CinemaCl🎃wn’s review published on Letterboxd:
A story about love, loss, grief, trauma, acceptance & healing that's rendered on screen with the attention & understanding it deserves, Drive My Car makes its 3-hour runtime feel insignificant by narrating a thoroughly engrossing drama that could only work if it is allowed to unravel at its own pace and makes for an emotionally crippling journey that benefits from sincere inputs from its cast.
Co-written & directed by Ryusuke Hamaguchi, the opening credits surface around the 40th minute mark coz that's when the main story actually begins but what its extended prologue does in the meantime is it silently acquaints us with our protagonist's emotional state, inner turmoil & abounding emptiness within, which in effect allows us to sympathise with him & his actions on a much deeper & more intimate level.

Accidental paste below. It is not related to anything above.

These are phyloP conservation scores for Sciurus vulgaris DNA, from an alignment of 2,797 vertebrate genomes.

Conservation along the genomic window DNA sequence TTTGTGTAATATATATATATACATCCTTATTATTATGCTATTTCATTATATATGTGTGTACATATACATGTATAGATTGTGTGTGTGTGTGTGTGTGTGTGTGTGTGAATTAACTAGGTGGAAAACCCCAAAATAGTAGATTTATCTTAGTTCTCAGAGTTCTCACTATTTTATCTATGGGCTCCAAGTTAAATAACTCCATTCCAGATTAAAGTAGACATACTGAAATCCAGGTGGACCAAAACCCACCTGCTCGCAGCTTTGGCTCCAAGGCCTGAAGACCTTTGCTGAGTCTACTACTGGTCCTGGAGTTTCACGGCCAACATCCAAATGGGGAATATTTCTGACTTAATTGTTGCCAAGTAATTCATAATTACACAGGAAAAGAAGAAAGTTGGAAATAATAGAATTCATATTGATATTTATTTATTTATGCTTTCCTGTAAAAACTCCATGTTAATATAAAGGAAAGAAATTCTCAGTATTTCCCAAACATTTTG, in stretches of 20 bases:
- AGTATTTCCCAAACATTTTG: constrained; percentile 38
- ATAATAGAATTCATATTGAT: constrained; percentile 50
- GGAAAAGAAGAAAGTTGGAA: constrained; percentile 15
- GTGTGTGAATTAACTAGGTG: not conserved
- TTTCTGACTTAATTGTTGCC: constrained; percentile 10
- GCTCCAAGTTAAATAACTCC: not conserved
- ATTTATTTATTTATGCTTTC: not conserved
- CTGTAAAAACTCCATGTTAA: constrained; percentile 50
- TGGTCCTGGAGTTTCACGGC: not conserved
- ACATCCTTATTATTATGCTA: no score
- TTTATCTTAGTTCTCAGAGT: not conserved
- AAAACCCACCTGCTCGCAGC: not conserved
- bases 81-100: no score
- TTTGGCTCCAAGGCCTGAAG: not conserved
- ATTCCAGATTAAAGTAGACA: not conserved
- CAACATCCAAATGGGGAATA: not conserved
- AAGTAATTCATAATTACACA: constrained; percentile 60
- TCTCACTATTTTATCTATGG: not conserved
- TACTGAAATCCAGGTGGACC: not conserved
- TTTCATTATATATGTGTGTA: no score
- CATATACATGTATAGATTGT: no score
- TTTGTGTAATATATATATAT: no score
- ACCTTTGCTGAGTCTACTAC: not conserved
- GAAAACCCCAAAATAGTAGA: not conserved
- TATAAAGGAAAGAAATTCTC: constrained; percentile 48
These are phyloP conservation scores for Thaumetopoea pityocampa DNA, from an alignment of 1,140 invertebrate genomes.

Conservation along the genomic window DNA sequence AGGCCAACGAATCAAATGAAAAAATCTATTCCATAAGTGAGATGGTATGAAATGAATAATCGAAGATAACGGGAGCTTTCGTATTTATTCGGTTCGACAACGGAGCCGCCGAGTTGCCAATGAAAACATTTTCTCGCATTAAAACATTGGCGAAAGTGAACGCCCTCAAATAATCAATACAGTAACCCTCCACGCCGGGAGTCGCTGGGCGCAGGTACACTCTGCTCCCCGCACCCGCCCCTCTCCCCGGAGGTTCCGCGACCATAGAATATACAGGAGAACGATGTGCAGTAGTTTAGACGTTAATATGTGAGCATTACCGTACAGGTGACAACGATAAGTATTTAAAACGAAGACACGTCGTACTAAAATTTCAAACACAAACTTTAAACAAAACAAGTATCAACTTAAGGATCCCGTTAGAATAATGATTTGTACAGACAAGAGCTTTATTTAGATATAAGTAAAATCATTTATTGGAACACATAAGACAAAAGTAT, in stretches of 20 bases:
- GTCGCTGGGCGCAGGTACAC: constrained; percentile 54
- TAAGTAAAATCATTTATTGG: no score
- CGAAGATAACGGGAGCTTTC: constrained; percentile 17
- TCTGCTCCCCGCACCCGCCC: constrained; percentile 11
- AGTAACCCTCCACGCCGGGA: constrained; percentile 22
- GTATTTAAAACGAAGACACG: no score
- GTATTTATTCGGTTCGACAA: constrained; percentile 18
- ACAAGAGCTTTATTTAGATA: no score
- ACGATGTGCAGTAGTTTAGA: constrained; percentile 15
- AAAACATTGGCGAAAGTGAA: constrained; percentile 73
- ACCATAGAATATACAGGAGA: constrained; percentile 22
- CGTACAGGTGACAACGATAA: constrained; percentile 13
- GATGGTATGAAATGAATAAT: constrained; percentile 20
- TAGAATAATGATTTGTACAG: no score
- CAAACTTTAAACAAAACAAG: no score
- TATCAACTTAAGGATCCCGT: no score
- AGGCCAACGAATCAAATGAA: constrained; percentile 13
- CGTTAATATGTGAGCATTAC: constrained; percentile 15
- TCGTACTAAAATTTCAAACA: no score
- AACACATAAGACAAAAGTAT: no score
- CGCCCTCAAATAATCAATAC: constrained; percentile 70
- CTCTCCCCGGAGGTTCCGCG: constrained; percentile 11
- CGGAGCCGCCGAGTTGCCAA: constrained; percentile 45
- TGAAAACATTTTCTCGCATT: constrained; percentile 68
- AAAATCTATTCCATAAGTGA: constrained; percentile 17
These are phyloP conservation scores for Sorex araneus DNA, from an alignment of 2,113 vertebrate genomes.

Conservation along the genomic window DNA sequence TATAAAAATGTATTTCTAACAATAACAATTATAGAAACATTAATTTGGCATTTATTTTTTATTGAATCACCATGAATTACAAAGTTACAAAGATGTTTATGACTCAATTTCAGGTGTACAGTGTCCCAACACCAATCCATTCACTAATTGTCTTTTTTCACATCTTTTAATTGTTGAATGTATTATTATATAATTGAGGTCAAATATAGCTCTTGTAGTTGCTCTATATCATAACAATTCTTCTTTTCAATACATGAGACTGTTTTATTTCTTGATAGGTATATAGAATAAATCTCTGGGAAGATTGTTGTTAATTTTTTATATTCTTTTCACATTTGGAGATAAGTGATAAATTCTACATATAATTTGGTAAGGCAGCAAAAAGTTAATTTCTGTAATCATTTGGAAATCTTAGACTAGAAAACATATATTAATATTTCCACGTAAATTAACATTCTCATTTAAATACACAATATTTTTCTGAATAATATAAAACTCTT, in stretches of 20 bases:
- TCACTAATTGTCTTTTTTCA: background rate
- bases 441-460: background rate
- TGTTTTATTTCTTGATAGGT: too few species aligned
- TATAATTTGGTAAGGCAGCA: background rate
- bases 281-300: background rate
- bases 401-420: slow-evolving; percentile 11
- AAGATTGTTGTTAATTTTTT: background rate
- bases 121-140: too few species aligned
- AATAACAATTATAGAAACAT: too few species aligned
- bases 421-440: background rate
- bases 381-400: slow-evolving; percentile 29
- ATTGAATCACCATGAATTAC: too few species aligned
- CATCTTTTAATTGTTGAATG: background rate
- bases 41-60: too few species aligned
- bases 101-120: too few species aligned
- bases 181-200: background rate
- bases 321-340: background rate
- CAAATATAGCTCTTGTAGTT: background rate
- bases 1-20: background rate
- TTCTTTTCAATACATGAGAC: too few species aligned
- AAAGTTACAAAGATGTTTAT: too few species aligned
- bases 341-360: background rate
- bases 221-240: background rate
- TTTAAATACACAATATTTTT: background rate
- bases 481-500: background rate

What's impressive about Hamaguchi's storytelling is that he gives ample breathing room to his characters and allows them to express themselves at their own comfort. Also, he makes those moments earned through the quiet spaces in between. The story shifts gear once the stage director & the young chauffeur assigned to him start interacting about their past lives and the nuanced tone of their performances makes it even more immersive.
Overall, Drive My Car never hurries through any of its motions and requires patience on the viewers' part but it is worth the effort, for the end result is rewarding & stimulating on more levels than one. Anchored by Hamaguchi's steady direction and strengthened by authentic work from its cast, this Japanese road drama isn't for all but for those who can relate to its emotional journey, the film will prove to be a profoundly personal & cathartic experience.